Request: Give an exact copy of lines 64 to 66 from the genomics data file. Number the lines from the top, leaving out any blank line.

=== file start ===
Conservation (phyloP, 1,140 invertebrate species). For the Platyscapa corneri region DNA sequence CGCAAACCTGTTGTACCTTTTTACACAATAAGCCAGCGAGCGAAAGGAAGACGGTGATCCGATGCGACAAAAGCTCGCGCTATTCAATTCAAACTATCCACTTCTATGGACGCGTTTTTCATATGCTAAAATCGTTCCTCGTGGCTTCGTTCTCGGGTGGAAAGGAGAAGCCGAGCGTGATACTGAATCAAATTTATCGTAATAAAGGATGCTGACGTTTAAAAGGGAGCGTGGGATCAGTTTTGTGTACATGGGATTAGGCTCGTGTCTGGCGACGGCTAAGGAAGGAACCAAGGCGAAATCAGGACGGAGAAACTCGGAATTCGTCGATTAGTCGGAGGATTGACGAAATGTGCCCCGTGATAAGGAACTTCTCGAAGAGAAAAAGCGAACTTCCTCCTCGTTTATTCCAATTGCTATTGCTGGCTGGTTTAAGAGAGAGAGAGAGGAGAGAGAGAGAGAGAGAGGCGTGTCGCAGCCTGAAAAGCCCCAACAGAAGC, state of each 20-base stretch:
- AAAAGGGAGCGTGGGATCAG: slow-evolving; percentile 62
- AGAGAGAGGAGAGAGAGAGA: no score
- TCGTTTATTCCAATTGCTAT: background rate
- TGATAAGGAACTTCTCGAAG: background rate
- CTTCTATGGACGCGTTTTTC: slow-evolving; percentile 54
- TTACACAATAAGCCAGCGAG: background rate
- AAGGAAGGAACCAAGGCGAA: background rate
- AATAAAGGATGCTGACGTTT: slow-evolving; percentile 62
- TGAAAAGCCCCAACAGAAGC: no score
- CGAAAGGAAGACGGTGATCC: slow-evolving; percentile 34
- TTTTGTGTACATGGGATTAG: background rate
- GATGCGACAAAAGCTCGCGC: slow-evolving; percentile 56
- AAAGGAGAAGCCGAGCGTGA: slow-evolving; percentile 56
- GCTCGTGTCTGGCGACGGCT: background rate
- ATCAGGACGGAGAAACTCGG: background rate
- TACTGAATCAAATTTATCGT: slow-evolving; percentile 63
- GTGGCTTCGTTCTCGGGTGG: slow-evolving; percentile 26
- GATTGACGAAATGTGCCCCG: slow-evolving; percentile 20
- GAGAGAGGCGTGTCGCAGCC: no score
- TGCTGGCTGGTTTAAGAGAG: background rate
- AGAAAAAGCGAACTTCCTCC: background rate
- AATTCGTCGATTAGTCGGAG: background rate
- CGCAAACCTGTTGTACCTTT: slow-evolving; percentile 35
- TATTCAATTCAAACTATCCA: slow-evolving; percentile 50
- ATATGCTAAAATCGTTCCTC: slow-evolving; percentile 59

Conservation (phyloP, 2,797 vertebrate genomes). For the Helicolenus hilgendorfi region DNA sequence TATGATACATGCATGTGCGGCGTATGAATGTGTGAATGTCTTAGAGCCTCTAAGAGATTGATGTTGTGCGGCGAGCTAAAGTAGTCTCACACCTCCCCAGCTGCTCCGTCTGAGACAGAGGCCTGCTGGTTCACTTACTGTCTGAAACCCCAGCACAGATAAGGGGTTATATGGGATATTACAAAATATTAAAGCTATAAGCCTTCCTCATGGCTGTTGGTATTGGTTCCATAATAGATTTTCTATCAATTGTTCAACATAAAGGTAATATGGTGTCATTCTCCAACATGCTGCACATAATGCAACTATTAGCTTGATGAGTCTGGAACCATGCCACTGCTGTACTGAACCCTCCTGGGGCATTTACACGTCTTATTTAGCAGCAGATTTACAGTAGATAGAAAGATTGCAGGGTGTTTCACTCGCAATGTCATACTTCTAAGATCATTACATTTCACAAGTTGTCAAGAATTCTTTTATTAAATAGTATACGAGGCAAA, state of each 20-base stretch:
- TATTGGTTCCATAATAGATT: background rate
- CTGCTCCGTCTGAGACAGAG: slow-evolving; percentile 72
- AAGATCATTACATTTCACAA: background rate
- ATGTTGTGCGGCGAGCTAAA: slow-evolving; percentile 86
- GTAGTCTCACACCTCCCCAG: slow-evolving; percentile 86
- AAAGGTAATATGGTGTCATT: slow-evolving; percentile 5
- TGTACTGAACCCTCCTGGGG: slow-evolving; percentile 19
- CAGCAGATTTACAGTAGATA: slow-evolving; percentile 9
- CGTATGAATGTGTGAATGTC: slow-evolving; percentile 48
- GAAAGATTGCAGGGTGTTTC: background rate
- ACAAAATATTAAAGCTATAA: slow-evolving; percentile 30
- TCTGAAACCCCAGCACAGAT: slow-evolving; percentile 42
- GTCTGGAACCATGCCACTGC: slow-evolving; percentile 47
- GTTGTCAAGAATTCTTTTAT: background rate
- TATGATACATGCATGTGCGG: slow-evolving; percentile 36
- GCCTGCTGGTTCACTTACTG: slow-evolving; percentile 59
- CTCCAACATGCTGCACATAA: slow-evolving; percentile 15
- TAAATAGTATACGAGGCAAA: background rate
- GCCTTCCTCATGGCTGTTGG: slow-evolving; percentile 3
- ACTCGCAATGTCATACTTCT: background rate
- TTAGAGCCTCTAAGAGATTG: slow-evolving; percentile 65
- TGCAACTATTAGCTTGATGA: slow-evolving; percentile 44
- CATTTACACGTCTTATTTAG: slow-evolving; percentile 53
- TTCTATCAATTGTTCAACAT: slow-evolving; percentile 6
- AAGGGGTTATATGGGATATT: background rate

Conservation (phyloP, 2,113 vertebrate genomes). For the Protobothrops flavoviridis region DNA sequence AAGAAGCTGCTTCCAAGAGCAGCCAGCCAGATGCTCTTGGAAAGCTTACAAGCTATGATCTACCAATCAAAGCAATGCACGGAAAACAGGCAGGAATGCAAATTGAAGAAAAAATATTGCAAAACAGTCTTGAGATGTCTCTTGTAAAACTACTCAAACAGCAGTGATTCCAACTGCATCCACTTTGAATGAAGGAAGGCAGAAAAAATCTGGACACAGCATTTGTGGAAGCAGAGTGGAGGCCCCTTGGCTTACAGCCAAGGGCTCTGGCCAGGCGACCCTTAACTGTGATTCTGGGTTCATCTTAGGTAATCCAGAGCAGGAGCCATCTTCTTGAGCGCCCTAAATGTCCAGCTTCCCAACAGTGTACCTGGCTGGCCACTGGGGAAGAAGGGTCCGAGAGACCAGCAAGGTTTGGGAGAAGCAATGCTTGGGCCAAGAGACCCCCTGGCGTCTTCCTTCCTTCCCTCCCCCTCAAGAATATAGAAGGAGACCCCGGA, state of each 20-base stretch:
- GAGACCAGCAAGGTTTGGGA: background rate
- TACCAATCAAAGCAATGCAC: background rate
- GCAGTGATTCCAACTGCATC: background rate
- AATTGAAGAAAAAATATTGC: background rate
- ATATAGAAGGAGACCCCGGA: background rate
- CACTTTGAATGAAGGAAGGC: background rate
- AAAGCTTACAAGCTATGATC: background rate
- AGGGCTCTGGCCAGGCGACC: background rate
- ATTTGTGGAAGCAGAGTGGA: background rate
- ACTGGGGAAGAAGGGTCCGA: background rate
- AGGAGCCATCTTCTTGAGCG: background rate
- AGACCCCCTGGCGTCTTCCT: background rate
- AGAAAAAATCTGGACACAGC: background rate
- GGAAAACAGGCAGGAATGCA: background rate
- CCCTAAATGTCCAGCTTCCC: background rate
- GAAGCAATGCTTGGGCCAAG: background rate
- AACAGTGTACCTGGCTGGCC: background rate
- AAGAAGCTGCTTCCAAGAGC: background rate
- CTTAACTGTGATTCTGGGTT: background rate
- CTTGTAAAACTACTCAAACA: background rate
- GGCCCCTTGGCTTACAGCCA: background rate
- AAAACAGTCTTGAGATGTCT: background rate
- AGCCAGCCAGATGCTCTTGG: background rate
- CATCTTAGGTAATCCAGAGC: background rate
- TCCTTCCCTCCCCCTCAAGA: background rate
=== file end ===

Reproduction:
- AGGAGCCATCTTCTTGAGCG: background rate
- AGACCCCCTGGCGTCTTCCT: background rate
- AGAAAAAATCTGGACACAGC: background rate